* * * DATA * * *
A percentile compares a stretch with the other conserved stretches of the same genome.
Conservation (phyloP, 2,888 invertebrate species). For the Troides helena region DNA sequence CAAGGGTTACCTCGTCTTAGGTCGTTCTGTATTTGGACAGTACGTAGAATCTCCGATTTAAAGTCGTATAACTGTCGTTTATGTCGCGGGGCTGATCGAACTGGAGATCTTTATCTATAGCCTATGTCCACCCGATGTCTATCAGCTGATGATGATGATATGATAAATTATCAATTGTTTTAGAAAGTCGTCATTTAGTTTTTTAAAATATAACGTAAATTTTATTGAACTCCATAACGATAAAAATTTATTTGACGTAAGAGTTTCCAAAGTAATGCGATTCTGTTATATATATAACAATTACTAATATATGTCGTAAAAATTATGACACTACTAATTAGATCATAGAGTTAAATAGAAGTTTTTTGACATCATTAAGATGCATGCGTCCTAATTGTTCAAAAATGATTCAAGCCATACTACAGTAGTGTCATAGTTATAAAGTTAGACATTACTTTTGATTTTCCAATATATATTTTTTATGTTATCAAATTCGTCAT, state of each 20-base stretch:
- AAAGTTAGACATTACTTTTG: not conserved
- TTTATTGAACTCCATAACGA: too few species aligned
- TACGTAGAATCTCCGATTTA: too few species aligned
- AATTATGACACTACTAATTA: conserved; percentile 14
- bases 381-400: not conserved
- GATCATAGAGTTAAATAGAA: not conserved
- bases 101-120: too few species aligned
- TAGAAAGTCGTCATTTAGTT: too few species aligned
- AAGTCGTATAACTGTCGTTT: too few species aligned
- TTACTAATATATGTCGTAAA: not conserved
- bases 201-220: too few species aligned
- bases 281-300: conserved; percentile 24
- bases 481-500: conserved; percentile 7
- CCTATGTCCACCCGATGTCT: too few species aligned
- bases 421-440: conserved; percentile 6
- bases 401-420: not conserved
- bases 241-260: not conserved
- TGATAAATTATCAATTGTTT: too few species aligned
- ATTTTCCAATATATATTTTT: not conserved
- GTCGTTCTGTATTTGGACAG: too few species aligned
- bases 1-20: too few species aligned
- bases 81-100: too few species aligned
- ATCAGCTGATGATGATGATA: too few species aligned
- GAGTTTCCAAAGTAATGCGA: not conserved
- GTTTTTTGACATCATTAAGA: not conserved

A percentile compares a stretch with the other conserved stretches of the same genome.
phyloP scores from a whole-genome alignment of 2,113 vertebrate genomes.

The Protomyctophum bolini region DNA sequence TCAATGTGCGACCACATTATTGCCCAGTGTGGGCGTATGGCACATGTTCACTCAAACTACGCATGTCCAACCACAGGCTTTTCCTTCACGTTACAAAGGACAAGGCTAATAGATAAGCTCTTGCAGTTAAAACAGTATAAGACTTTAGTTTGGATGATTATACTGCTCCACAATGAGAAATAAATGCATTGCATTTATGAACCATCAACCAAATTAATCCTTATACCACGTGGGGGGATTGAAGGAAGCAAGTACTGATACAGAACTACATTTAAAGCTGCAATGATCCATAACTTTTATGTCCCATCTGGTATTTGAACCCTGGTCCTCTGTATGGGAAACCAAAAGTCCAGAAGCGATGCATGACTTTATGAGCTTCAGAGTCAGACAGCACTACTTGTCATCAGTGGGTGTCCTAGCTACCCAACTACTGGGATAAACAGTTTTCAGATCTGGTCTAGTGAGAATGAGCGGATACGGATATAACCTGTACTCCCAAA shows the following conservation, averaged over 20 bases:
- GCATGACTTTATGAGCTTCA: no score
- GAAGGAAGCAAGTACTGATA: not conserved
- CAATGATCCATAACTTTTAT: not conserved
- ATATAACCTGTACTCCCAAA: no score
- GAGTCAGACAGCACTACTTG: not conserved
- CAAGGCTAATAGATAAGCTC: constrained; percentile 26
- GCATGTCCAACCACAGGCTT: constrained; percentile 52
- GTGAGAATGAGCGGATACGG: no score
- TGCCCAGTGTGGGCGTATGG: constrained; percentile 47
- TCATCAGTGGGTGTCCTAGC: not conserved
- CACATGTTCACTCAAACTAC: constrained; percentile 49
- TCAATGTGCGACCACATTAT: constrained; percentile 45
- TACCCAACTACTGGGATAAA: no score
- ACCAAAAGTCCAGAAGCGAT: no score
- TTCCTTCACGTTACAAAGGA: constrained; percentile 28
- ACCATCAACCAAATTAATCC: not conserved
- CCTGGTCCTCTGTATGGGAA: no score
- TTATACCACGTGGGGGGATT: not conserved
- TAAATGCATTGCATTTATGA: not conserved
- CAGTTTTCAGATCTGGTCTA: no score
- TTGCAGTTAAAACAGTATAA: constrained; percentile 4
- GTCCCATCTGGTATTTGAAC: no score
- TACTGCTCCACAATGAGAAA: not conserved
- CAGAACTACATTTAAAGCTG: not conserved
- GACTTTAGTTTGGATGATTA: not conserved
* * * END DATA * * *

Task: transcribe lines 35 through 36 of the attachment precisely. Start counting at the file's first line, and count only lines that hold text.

- GAGTCAGACAGCACTACTTG: not conserved
- CAAGGCTAATAGATAAGCTC: constrained; percentile 26